In Fall 2014, the Bernard Revel Graduate School of Jewish Studies partnered with Yeshiva College and the YU Museum in hosting “Modeling the Flood Story: Midrash and Movie,” an interdisciplinary symposium examining the biblical flood account and how the story has been read, interpreted, reconstructed – and modeled – through Midrash, medieval and modern texts, art, and film, with a particular focus on the 2014 Hollywood film Noah, directed by Darren Aronofsky.
The fifth annual Revel Shabbaton, which took place on March 13-14, 2015, parashat Vayaqhel-Pequdei/Parah in Washington Heights, surpassed all previous Revel shabbatonim. Thanks to the assiduous work of Revel alumni Mayer Juni (BRG 2014), Aliza Storchan (BRG 2014), and Yaelle Frohlich (BRG 2012), who planned, publicized, and organized the event, over 50 people signed up […]
When Revel MA student Mrs. Beanah Greenberg learned that she would receive the Shevach ve-Hodaah Teacher’s Award at Shevach High School’s annual dinner, she knew who she had to thank. “I really feel that the award in great part belongs to you and wanted you to share in my achievements,”she wrote in a letter to her Revel professors. “As a result of the scholarship gained and the methodology that I learned at BRGS, my skills as a teacher of Tanakh on a High School level were immeasurably enhanced.”
The Bernard Revel Graduate School of Jewish Studies and Yeshiva University Museum, in partnership with Rutgers University Press and the American Jewish Historical Society invite you to a nationally-televised conversation with Rabbi Mark Golub and Professor Jeffrey S. Gurock:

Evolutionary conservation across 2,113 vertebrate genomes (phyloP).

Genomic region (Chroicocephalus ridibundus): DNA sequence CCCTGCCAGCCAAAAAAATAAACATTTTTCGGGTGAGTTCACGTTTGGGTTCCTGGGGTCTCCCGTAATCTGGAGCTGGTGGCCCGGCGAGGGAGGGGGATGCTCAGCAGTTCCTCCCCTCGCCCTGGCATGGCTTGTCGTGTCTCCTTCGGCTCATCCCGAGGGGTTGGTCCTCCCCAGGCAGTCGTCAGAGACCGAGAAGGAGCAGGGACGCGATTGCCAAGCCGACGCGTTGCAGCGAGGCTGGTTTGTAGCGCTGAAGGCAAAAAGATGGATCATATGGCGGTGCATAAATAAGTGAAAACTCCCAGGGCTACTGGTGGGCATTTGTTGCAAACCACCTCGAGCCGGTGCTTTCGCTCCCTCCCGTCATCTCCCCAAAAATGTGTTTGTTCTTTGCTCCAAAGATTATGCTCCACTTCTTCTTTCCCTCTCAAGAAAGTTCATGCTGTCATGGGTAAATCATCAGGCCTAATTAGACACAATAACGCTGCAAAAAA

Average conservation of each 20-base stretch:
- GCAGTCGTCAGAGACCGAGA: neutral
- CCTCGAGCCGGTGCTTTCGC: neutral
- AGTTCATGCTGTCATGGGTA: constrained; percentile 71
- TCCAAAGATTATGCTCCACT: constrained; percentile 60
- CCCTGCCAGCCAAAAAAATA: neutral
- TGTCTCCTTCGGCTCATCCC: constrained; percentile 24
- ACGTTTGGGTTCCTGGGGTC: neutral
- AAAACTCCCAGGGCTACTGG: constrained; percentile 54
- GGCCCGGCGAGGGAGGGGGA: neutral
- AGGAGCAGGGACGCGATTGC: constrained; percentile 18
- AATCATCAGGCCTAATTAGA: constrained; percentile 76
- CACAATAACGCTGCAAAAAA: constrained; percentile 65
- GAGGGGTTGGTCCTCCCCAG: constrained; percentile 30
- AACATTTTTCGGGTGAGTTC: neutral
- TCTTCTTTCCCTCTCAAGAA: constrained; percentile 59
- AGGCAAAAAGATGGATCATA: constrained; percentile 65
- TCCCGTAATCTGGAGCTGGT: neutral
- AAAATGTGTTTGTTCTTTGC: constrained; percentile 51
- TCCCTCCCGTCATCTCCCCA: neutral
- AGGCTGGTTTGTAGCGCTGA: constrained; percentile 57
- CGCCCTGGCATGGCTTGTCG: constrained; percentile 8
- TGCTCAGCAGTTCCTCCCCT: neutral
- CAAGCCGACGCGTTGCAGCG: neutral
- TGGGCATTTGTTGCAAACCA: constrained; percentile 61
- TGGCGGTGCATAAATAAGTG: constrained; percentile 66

Most people believe that ancient Greek and Roman sculpture was colored white. Recent scholarship has shown that this assumption is incorrect, as the polychromy of ancient art has been revealed and reconstructed.
Yeshiva University (www.yu.edu) announced today that 20 outstanding tenth graders from the Yeshiva University high schools – 10 from the Yeshiva University High School for Boys/Marsha Stern Talmudical Academy (YUHSB) and 10 from the Samuel H. Wang Yeshiva University High School for Girls (YUHSG) – will be participating in a unique six-week student exchange program with Israeli high schools. Now in its second year, the program aims to immerse the American students in Israeli culture and help them connect with their Israeli counterparts.
The Yeshiva University Center for the Jewish Future (www.yu.edu/cjf) announced today that 22 exceptional students from the U.S. and Australia will arrive in Israel next week to serve as counselors on the fifth annual “Counterpoint Israel Program.”
Dr. Marina Holz, assistant professor of biology at Stern College for Women, has received an NIH Academic Research Enhancement Award (AREA) R15 grant for identification and characterization of S6 Kinase 1 (S6K1) targets in mammary cell proliferation. S6K1 is a therapeutic target in breast cancer treatment.
Yeshiva University announced today that the Center for the Jewish Future’s inaugural Creating Connections weekend (May 7-9, 2010) has successfully inspired dozens of North American Jewish communities to make significant strides toward being more mindful of and involved with their local singles.
On the heels of a $4 million grant to Yeshiva University last September, the San Francisco-based Jim Joseph Foundation announced today that it is making a new $11 million grant to bring its overall investment in YU’s training and credentialing of Jewish educators to a historic $15 million over the next four years. With new grants in the same amount to The Jewish Theological Seminary (JTS) and Hebrew Union College-Jewish Institute of Religion (HUC), the Foundation has now committed a total of $45 million to increase the number of credentialed future Jewish educators and improve the quality of professional preparation and Jewish education they receive.